Progress in Global Surveillance and Response Capacity 10 Years after Severe Acute Respiratory Syndrome - Vol. 19 No. 6 - June 2013 - Emerging Infectious Disease journal - CDC
Table of Contents
Volume 19, Number 6–June 2013
Volume 19, Number 6—June 2013
Progress in Global Surveillance and Response Capacity 10 Years after Severe Acute Respiratory Syndrome
Ten years have elapsed since the World Health Organization (WHO) issued its first global alert for an unexplained illness, which it named severe acute respiratory syndrome (SARS) (1). A few days later, the Institute of Medicine (IOM) released a report, Microbial Threats to Health, that highlighted many of the issues and challenges raised by SARS (2). This anniversary provides us with an opportunity to reflect on the international response led by WHO to this new global microbial threat, a response that resulted in control of the pandemic that resulted in >8,000 cases and nearly 800 deaths in >30 countries and had a large economic impact (3). The series of emerging and reemerging disease threats since 2003, from avian influenza (H5N1, H7N9) to extensively drug-resistant tuberculosis to the recently recognized novel coronavirus, reinforce the need to avoid the complacency that typically occurs in the aftermath of a successful response to a crisis resulting from an emerging microbial threat.
AbstractTen years have elapsed since the World Health Organization issued its first global alert for an unexplained illness named severe acute respiratory syndrome (SARS). The anniversary provides an opportunity to reflect on the international response to this new global microbial threat. While global surveillance and response capacity for public health threats have been strengthened, critical gaps remain. Of 194 World Health Organization member states that signed on to the International Health Regulations (2005), <20 2012.="" 21st="" achieved="" address="" all="" and="" are="" available="" avoid="" by="" capacities="" capacity="" cause="" century="" challenges.="" complacency="" compliance="" core="" countermeasures="" deadline="" develop="" efforts="" from="" global="" had="" highlight="" improve="" in="" inequities="" insights="" june="" learned="" lessons="" many="" need="" new="" next="" of="" options="" outbreak="" p="" pandemic="" required="" research="" root="" sars="" strengthen="" striving="" support="" that="" the="" these="" to="" tools="" treatment="" using="" while="" with="">20>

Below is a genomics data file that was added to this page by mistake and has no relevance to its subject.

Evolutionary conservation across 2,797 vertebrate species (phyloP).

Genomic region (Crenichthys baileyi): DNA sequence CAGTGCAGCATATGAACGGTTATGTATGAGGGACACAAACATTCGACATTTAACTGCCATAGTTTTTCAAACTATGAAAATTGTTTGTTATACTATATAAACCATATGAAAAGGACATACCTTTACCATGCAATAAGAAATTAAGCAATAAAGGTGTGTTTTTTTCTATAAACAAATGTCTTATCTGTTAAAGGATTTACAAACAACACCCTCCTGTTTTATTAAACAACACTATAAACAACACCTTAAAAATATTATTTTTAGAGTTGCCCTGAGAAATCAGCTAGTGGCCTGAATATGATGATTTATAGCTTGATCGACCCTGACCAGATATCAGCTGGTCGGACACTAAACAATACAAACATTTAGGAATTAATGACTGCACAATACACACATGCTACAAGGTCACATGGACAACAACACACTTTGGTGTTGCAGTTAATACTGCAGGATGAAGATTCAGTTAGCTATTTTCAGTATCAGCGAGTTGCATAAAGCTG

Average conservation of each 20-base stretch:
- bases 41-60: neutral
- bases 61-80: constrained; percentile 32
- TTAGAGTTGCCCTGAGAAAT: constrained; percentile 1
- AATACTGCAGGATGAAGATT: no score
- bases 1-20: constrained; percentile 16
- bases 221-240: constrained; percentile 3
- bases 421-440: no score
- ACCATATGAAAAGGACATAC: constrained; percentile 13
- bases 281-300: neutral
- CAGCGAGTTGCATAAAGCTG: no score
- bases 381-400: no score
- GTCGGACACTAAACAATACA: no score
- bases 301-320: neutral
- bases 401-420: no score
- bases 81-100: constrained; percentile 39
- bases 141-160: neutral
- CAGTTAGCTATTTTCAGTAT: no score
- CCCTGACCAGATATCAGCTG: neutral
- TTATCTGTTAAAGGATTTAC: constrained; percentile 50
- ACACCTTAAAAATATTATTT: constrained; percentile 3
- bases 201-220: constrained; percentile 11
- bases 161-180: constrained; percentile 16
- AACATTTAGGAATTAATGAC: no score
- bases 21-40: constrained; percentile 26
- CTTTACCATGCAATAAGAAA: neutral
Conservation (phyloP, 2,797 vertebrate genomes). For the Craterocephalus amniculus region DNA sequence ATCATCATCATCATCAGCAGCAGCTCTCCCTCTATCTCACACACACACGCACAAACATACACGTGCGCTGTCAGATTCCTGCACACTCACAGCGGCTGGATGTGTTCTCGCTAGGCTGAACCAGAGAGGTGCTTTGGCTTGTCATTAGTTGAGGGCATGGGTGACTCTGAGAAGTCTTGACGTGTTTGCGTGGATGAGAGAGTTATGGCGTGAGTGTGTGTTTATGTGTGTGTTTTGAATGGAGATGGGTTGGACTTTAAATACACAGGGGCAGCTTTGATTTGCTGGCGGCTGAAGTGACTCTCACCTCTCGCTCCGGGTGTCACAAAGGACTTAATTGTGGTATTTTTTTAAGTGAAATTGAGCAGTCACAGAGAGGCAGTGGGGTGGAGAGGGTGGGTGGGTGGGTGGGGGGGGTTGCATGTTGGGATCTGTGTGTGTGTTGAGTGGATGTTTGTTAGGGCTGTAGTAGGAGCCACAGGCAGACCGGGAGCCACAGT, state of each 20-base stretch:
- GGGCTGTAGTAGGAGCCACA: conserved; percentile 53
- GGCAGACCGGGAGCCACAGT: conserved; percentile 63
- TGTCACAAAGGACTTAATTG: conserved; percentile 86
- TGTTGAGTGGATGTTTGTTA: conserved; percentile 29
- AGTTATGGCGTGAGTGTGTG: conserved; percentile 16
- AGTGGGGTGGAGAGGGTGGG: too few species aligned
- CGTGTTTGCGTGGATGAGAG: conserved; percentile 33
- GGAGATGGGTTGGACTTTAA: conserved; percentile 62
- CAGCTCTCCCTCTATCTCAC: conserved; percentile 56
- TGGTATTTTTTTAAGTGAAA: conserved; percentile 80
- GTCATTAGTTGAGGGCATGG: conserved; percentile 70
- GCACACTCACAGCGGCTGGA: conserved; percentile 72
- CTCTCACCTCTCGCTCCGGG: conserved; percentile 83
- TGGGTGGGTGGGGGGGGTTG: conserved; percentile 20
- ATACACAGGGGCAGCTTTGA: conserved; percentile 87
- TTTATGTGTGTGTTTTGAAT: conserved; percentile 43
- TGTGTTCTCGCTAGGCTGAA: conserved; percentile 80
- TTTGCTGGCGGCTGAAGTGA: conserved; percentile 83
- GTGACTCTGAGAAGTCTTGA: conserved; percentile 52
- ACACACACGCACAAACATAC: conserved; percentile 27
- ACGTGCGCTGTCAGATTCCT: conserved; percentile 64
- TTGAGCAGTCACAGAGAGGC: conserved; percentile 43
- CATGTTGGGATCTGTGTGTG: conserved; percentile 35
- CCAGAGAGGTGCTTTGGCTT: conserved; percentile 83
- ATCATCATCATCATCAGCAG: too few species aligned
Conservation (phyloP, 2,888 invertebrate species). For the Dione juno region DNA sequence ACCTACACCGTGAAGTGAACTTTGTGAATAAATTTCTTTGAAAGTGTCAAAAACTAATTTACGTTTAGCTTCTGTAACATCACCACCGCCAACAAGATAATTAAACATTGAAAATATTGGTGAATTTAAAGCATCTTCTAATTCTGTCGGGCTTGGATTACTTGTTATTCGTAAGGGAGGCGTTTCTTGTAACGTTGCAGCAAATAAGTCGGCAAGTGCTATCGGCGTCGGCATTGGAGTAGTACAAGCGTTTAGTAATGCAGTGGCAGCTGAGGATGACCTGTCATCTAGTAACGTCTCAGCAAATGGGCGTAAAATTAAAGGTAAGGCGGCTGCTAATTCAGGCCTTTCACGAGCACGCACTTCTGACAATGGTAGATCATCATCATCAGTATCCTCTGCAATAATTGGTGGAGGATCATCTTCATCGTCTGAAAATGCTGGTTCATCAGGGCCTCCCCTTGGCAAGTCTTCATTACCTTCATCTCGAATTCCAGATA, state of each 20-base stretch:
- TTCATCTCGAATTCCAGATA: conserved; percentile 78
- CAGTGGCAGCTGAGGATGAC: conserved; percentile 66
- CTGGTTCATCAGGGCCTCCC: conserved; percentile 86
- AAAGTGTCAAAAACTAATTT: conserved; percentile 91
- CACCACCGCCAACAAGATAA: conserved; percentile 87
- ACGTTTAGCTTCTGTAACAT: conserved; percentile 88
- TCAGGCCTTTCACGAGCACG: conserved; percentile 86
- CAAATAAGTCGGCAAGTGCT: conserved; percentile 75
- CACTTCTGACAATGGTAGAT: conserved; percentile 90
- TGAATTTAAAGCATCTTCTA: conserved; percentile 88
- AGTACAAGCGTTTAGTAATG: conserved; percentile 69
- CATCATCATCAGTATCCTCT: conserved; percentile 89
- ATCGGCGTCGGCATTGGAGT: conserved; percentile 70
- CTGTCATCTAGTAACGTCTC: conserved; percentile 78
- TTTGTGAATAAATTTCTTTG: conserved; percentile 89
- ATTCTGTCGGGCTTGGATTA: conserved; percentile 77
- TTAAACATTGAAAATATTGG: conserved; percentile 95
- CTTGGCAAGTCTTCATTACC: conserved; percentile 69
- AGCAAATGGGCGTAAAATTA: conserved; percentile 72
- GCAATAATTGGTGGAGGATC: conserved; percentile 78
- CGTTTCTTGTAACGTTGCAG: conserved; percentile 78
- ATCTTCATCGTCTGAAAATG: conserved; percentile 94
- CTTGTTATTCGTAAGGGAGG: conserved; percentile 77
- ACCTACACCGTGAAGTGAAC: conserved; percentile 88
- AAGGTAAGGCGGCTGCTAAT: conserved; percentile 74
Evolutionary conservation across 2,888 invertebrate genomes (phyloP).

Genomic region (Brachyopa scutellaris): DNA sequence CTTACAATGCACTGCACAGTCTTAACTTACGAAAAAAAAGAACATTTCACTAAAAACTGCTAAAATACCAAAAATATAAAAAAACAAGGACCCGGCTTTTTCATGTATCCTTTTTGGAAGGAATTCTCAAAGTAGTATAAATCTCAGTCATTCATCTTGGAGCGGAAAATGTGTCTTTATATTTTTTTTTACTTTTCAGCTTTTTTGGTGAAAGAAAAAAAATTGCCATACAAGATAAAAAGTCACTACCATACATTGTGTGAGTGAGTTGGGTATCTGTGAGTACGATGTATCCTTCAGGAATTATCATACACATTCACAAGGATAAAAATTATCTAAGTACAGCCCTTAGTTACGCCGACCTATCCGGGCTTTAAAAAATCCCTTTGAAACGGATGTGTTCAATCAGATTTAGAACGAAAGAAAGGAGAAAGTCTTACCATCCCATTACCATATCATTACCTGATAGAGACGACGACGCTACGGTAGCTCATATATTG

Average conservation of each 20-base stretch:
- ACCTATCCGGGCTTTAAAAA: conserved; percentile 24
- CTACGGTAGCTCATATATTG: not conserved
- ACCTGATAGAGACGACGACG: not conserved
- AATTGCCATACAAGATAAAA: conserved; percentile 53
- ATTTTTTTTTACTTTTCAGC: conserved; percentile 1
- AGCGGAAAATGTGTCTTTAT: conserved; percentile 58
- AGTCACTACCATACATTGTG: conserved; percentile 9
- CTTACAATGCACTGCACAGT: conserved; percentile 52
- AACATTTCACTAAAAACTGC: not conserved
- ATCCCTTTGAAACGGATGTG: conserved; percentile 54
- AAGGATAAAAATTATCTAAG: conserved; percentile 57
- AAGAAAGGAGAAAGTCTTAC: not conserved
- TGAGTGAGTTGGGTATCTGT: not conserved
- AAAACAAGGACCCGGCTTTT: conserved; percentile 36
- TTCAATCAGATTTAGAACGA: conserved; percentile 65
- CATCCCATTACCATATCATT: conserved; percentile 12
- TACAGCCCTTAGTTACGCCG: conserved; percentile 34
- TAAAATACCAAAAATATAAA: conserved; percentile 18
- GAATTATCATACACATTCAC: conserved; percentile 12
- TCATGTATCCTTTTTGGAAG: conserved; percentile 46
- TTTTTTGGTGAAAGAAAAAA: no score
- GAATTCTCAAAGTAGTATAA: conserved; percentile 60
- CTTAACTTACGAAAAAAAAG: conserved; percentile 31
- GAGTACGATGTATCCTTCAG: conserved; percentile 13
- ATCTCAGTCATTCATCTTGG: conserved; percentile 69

Many features of the SARS epidemic and the public health response are worth recalling because they provide reminders of challenges posed by the emergence of a new disease that is transmissible from person to person. Some of these features include the initial lack of field investigative capacity, reference laboratory testing, and reporting transparency from southern China, which resulted in a 3-month delay in the reporting of the severe unexplained illness to WHO; the important role played by an alert clinician in Hanoi, Vietnam, in the initial recognition and response to the illness; the rapid spread of illness to >30 countries; and the effects on health care workers and family members, who were most at risk for person-to-person spread of the infection. Reviewing the events that occurred during the SARS epidemic is an opportunity to highlight the ultimate success of early patient isolation, contact tracing, quarantine, and infection control measures; the importance of rigorous attention to biosafety in laboratory settings; the effects of stigmatization of affected groups; the economic impact as a result of major disruptions in international travel and commerce; the identification of the mode and circumstances of cross-species transmission; and the role of “superspreaders” and superspreading events in the rapid dissemination of the illness.
Lessons of SARS
In addition, during the epidemic, the leadership provided by WHO facilitated timely exchange of new information among clinicians, epidemiologists, and laboratory investigators around the world. These efforts included the formation of a global network (4) of virology and pathology laboratories that used modern diagnostic methods, which contributed to the rapid identification, characterization, and sequencing of the agent and the timely dissemination of critical information and guidance through agency reports, expedited peer-reviewed publications (5–9), lay media, and the Internet. These experiences exemplify the characteristic features of the global SARS outbreak.